It’s difficult not to be impressed by what 343 Industries has put together with Halo 4. Upon assuming full responsibility of the title from Bungie a couple of years ago, the developer worked to craft a game that wasn’t aimed at retreading the same ground as its predecessors. Instead, Halo 4 maintains many of the basic building blocks of the series — epic narratives, expansive world design, and constantly engaging multiplayer — and uses them as soil to plant seeds in.
This month, 343 unveiled what those seeds have become: quite possibly the best Halo experience that the Xbox has ever seen.
Firstly, the series has been modernized visually. Gone are the pseudo high-def visuals that barely cracked 720p. In its place are new 3D models of characters with higher textural depth, more vivid colors, and vastly more detail. Master Chief and Cortana have been redesigned to take advantage (and maximize) the Xbox 360′s processor speeds, thanks to the game seeing an overall stylized theme with influences from modern CGI anime films and Hollywood summer blockbusters like Transformers. The characters are now slightly more top heavy proportionally, and clutch their weapons closer to help emphasize their poses and physical stature. The Chief’s armor has more layers and wear to it, and it moves with the body instead of looking like a small mech suit.
Everything we’ve seen of the game so far has us screaming “WOW”, and not just at the action on the screen but at the incredibly improved visuals. These aren’t dead worlds any more, they’re living and full of motion and light. The leaves on trees aren’t big paper plates, and the rocks have been replaced by Forerunner structures that seem to undulate as we pass by.
The narrative has been revamped as well, focusing on much more interplay between Chief and Cortana. One of the critiques of the series has been that we’ve felt purposely separated from Master Chief’s personality and history, thanks to his constantly-on helmet and a plot that always revolves around saving the universe. And though we’ll still get that epic story in Halo 4, it almost comes second to the more personal nuances that are dropped in. It’s really about trust, as we see Chief ask more of Cortana and rely on her than we ever have. It’s not a love story, but it’s the closest thing you can get when you’ve got “an ancient evil” to handle.
Any avid Halo fan will tell you that it’s not the visuals or the narrative that matters, it’s the gameplay and the multiplayer. Thankfully, this is where 343 was both conservative and innovative. Altering the mechanics of how a gun fires, how Chief crouches or shoots, or even how many shots it takes to bring him down would have been murder to the game. Much like Street Fighter’s tournament wizards and their sixth sense link into the game, Halo fanatics have memorized pixels and polygons, and can tell you where a good sniping position is before even seeing the majority of a map. They’ve memorized the physics of bullets, needles and lasers, and know the finite details of jumping heights in each map.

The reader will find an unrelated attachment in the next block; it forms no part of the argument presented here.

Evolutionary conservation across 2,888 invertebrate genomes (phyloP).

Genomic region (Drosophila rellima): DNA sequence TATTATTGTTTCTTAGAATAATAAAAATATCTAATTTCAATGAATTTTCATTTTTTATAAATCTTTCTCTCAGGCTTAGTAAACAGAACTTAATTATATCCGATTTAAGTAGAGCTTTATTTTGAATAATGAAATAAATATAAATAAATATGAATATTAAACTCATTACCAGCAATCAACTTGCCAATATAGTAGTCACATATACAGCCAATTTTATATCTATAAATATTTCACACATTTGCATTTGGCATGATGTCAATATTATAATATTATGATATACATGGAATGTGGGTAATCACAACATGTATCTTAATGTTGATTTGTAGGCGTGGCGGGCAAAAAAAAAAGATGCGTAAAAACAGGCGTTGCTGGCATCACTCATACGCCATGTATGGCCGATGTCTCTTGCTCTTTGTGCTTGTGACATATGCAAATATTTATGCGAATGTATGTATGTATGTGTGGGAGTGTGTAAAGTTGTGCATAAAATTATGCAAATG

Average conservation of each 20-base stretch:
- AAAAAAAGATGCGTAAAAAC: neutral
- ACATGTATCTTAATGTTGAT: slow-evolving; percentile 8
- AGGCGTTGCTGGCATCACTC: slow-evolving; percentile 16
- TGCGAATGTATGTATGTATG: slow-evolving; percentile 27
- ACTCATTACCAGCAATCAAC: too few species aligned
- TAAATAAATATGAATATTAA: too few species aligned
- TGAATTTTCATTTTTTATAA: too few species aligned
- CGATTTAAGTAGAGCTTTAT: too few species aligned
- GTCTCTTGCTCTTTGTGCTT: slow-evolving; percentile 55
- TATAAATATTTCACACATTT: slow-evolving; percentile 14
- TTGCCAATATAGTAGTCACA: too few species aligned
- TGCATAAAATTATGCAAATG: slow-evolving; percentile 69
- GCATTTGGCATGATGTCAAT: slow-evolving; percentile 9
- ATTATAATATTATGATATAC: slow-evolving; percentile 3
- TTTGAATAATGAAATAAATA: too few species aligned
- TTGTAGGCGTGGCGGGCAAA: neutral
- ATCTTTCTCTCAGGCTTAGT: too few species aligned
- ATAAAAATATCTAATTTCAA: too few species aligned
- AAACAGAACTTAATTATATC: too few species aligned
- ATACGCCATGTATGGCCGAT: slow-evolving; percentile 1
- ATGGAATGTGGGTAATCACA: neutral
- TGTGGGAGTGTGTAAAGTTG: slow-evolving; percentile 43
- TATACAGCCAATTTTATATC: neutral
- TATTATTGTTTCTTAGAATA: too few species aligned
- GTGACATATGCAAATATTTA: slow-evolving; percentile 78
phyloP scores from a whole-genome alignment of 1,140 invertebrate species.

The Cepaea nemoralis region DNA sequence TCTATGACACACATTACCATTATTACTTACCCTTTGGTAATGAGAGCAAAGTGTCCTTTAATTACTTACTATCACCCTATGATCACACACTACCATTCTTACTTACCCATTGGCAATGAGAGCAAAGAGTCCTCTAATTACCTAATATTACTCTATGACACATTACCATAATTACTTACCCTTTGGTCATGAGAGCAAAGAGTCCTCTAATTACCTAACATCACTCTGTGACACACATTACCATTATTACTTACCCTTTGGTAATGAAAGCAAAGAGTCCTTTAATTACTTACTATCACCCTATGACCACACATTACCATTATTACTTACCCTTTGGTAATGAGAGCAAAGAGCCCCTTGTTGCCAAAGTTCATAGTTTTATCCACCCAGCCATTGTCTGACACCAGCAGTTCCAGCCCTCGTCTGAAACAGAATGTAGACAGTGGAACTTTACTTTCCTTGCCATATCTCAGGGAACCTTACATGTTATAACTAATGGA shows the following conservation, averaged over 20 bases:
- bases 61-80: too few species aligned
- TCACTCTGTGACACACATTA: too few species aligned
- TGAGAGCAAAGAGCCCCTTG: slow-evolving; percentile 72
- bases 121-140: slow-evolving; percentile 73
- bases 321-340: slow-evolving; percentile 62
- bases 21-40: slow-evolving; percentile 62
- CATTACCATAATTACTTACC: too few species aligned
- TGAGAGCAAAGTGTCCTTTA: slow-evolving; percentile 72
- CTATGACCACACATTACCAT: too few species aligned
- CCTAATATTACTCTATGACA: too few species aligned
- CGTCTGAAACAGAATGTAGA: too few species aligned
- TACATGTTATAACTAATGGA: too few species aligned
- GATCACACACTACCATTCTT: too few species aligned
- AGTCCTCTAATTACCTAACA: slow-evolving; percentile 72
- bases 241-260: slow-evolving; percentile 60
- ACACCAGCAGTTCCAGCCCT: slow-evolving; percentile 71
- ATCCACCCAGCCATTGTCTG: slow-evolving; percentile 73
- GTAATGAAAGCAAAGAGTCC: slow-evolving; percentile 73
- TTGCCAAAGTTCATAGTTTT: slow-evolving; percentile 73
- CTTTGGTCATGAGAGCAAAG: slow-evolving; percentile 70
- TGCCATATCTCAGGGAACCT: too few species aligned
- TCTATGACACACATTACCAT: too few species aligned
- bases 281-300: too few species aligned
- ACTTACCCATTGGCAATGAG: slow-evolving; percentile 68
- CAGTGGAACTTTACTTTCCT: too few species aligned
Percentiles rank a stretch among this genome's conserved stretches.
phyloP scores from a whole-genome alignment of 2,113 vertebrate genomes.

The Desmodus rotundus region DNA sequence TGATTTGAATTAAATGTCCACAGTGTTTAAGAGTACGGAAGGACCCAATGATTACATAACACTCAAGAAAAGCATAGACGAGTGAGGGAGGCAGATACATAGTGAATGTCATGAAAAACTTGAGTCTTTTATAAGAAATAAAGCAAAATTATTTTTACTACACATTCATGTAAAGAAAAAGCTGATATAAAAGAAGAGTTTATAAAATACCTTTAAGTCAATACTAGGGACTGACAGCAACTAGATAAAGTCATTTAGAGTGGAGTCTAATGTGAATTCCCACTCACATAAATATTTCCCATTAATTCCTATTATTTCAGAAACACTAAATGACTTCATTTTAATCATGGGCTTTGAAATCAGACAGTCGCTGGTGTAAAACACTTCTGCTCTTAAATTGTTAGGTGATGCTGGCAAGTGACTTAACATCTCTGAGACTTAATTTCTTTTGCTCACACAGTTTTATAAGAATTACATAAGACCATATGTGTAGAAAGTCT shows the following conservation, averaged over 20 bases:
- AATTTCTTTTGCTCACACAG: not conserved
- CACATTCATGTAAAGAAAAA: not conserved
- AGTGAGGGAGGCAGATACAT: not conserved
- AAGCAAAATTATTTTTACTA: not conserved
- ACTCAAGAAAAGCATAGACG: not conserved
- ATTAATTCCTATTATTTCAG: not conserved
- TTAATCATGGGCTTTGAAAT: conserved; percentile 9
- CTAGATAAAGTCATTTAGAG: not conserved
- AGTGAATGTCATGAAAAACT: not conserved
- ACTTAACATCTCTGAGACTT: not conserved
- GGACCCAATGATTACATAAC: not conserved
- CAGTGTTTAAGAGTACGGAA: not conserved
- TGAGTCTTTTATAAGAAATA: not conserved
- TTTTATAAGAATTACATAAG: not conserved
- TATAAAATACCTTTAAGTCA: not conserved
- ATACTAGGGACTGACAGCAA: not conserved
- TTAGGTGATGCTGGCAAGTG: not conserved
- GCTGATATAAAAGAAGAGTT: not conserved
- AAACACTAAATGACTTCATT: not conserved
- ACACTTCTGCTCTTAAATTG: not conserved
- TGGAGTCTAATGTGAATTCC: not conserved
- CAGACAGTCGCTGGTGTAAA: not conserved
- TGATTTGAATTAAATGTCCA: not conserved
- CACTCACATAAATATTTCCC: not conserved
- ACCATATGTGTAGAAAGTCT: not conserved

The developers have kept all of this intact, but focused their energy on augmenting it with experiences and features that rely more on a “lateral” ideological shift. Think of it like added abilities that help or hinder based on the situation they are used in — the Promethean Vision comes to mind, where an area is viewed through the visor in blue and enemies appearing in a glowing red. A new handheld shield is also included in the game, minimizing the “stop and shoot” nature of combatants and allowing for much more movement in matches.
Halo 4 is still tactical, but it’s not going to be about setting up your position and waiting. Players will need to understand the motions of their enemies better, and adapt to strategically evade or engage them while on the move. It’s about movement, something which Halo wasn’t always good at unless we were jumping like frogs in space. Running is much more important now, and position-shifting will be key to survival.
New multiplayer modes and features and revised old ones also help shape the future of the series. For one, a tactical packages and loadouts are more personalized, resulting in not only visual changes but even some advantages that affect what happens AFTER a player dies and respawns. Spartan Ops is one new mode that 343 might be pioneering in the home space. These weekly episodic co-op missions are not only combat and task focused but also add to the Halo mythos, with cinematic story-telling at their hearts. The amount of work going into them is enough for several teams of developers to stay busy well after the game’s launch, and fans coming back for months if not years.
Halo 4‘s focus on broad depth is akin to what free-to-play developers are doing in the online space in recent years, and is pushing the limits of what the Xbox 360 can achieve both visually and gameplay-wise. If this is the end of the console life cycle, it’s a fantastic way to go, and one that can only whet our appetite for what 343 can do with the property going forward.